PorterGeo New Search GoBack Geology References
Main commodities: Au

Our Global Perspective
Series books include:
Click Here
Super Porphyry Cu and Au

Click Here
IOCG Deposits - 70 papers
All papers now Open Access.
Available as Full Text for direct download or on request.
The Morila deposit is located in southern Mali, some 180 km ESE of the capital Bamako, and 600 km ESE of Sadiola.

The Morila deposit lies within the West Africa Craton, hosted by Palaeoproterozoic Birimian volcano-sedimentary rocks of the the Massigui region of Mali, between the Kalana-Yanfolila and Syama volcano-sedimentary belts.   These Birimian rocks represent juvenile volcanic terranes developed adjacent to and over the Archaean Man (Liberian) craton. They were emplaced over a prolonged (2098 to 2065 Ma) period of magmatism during the late stages of the Eburnean orogeny.

The Massigui region is characterised by Birrimian meta-volcanic and meta-sediment sequences intruded by a large Eburnian granitoid batholith. The batholith comprises i). a homogeneous potassic, pink leucogranite (Massigui type) to the east of the Morila deposit and ii). an older phase comprising a group of biotite granites (Doubalokoro suite) to the west and south of the deposit. The principal regional structure is the 50 km wide, NNE-SSW trending Banifin shear zone which strikes for some 200 km through southern Mali and northern Cote d'Ivoire. This shear zone largely follows the contact between the two grantoid suites described above and contains deformed volcano-sedimentary formations which have been intruded by the granitoid plutons.

The Morila mineralisation is hosted by a large enclave of deformed sediments within a granodiorite batholith, close to the northwest oriented contact of the batholith. Exposure is extremely poor with only 3 outcrops in the mine area. The metasediments are metagreywacke and metavolcaniclastic rocks with minor metapelitic layers that have been metamorphosed to lower amphibolite facies and probably represent original sandstones and siltstones with a volcanic component. Much of the gold in the deposit is localised in a discontinuous, folded zone of hornfelsed biotite schist that is more strongly foliated than the adjacent unmineralized rocks. The southern limit of the orebody is terminated against a granodiorite stock, while the mineralised package is intruded by pegmatites and numerous sills and dykes of diorite and granodiorite.

In regionally equivalent rocks surrounding the deposit, well-preserved way-up indicators such as fining-upward sequences, turbiditic scours, and rare crossbedding are locally well preserved and provide evidence for a complexly folded stratigraphic sequence that includes a series of upright to overturned folds dissected by steep brittle faults.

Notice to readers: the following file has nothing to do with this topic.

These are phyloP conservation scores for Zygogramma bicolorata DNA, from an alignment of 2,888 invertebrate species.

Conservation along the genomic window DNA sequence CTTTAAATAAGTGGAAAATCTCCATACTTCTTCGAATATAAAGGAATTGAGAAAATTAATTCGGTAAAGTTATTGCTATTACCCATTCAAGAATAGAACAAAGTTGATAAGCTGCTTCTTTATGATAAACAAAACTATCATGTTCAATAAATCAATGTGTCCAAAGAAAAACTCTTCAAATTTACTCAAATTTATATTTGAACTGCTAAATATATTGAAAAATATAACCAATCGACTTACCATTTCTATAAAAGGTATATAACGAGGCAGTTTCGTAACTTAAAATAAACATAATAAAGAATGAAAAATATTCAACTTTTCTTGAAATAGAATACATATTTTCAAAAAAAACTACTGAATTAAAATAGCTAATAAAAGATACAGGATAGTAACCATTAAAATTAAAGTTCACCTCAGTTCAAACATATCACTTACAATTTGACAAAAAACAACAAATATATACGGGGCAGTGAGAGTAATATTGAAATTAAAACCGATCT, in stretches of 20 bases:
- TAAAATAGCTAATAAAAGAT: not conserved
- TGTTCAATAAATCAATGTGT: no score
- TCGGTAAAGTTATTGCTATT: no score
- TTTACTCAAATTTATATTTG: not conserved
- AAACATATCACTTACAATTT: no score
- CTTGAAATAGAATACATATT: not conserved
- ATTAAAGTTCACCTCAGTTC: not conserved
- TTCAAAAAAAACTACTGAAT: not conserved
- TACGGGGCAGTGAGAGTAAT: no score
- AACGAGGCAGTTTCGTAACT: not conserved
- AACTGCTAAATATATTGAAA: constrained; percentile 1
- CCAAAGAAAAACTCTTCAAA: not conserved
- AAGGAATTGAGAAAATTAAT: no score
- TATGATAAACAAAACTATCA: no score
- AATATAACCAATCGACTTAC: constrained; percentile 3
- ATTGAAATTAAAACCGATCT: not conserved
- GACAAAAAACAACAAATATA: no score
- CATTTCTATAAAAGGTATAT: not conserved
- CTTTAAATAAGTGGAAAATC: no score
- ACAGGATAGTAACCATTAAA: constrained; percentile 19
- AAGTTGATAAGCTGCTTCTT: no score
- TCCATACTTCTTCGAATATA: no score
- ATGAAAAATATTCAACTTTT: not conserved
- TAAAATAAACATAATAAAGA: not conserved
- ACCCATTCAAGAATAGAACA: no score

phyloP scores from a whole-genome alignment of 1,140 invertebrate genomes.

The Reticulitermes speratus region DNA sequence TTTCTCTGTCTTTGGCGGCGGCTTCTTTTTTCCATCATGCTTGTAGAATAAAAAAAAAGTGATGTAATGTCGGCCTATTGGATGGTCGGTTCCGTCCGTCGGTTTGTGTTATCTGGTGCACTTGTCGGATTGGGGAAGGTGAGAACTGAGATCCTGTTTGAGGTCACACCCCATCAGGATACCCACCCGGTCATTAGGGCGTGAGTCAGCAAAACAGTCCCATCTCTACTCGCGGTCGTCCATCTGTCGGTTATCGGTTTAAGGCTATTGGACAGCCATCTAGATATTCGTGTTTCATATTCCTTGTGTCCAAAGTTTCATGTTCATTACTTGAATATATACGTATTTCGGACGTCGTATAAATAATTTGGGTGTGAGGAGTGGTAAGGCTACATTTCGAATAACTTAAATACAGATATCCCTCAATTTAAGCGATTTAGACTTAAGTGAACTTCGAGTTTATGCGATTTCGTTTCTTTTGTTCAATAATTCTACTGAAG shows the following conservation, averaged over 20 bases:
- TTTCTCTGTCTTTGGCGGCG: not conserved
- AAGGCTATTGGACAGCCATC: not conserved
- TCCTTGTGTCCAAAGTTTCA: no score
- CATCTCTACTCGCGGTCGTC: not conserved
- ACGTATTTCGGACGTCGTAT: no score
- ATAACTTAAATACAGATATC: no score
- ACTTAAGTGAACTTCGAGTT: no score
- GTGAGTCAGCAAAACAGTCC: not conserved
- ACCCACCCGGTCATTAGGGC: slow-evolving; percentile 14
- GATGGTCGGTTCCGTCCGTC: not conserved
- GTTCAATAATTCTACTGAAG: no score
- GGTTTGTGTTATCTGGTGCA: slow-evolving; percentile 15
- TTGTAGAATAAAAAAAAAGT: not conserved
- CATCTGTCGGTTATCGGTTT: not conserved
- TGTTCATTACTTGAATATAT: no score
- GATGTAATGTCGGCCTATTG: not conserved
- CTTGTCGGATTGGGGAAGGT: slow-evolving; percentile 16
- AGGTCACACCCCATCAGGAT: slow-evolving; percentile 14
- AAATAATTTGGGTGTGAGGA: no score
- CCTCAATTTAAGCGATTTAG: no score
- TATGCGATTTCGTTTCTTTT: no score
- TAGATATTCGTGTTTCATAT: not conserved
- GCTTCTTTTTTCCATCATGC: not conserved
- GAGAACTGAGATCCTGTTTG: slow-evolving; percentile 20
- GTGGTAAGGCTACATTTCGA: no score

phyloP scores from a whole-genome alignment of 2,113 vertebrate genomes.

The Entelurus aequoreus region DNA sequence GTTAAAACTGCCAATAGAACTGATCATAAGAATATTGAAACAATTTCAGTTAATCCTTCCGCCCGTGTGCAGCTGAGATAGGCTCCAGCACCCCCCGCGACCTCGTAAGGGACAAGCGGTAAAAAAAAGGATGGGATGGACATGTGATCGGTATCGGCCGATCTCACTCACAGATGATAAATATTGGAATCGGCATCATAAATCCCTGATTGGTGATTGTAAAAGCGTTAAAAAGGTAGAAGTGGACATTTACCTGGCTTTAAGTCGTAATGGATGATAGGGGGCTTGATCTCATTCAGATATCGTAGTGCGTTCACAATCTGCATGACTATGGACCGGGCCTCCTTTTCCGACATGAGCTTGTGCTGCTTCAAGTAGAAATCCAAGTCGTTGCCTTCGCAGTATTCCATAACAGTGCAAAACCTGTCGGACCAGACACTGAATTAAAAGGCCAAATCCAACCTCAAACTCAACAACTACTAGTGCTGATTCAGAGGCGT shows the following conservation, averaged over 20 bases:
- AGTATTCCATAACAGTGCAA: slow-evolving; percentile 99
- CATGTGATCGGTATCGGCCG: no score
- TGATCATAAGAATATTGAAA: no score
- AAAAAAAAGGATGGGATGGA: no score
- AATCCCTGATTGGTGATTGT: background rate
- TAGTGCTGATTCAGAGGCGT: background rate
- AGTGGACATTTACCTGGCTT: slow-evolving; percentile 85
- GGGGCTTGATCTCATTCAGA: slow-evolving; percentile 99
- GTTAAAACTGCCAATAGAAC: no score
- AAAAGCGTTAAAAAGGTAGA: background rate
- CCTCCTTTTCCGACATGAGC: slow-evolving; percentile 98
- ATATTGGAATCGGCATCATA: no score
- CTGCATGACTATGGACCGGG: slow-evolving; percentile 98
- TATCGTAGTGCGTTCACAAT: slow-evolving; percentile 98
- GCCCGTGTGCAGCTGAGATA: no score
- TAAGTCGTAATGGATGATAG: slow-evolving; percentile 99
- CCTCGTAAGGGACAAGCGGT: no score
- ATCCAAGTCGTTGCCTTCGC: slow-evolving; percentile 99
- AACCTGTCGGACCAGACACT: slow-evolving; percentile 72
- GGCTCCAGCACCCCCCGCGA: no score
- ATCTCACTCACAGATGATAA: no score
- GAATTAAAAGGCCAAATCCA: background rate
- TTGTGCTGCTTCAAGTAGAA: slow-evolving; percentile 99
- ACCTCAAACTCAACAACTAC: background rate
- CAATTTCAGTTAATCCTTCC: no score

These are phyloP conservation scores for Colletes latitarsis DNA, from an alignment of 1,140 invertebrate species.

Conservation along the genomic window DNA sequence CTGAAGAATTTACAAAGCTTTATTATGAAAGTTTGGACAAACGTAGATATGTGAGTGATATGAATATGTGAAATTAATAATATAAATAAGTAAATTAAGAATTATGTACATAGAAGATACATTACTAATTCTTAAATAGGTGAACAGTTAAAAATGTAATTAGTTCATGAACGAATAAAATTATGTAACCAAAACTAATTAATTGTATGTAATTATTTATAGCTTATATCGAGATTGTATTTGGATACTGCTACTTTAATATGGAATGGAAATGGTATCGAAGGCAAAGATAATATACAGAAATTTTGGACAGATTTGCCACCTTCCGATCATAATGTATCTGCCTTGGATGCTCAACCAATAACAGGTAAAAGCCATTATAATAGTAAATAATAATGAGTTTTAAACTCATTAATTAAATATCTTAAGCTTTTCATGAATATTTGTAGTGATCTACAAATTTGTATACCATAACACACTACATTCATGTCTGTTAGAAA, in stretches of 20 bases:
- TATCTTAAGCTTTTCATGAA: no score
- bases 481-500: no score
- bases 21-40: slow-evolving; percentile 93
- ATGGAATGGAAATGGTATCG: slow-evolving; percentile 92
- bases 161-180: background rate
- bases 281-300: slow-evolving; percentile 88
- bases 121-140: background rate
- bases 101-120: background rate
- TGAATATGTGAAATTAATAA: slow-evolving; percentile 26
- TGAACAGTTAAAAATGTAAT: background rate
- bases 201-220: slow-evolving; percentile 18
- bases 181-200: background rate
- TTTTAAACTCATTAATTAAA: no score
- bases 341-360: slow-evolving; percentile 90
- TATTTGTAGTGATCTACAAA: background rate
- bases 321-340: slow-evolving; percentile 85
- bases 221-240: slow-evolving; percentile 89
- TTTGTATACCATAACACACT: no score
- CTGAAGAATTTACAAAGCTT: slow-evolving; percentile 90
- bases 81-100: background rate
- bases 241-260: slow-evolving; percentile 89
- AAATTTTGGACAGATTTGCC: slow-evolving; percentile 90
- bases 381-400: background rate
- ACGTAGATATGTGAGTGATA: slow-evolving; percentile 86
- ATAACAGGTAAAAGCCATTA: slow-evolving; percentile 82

The shallowly NE plunging orebody, which is over 850 m long, has been subjected to polyphase deformation, including folding, shearing, thrusting and normal faulting, with NW, NE and east-west trends. The pelites show a subtle alignment of biotite, while the psammites are massive without a foliation.

Visible gold at Morila is associated with variably deformed polymineralic veins, occurring as a quartz-sulphide stockwork and disseminated arsenopyrite hosted in an intrusive contact zone. Up to 60% of the gold is free and can be recovered by gravity. The ore zone is enveloped by silica-feldspar alteration, which includes an array of foliation parallel and folded silica-feldspar veins. The ore assemblage includes gold associated with predominantly arsenopyrite / loellingite and pyrrhotite. Smaller quantities (<5% of opaques) comprise chalcopyrite, pyrite and ilmenite, while minor galena, molybdenite and fahlore (tetrahedrite-tennantite) are sporadically evident. Gold is either free and interstitial to the main silicates of biotite, plagioclase (andesine), silica and muscovite, or is attached to the sulphides. Less commonly minor amounts are within arsenpoyrite grains and occassionally within pyrite and pyrrhotite.

Early formed mineralisation is contained within a zone of hornblende hornfels contact metamorphism and is spatially associated with syn- to post-D2 emplacement of 2098 to 2091 Ma quartz-diorite, granodiorite and leucogranite magmas. Immiscible Au-Sb-Bi-Te blebs within sills or dykes associated with gold mineralisation implies a linkage with granitic magmatism. This early intrusion-related phase was overprinted by a post-D2 stage of hydrothermal alteration reflected by sulphidation along a NNE-trending zone of disseminated idioblastic arsenopyrite porphyroblasts that contain polygonal gold blebs. Silicate alteration (U-Pb dated at 2074±14 Ma) accompanying this stage includes albitisation of plagioclase and the growth of randomly distributed biotite and titanite, the latter typically surrounding ilmenite.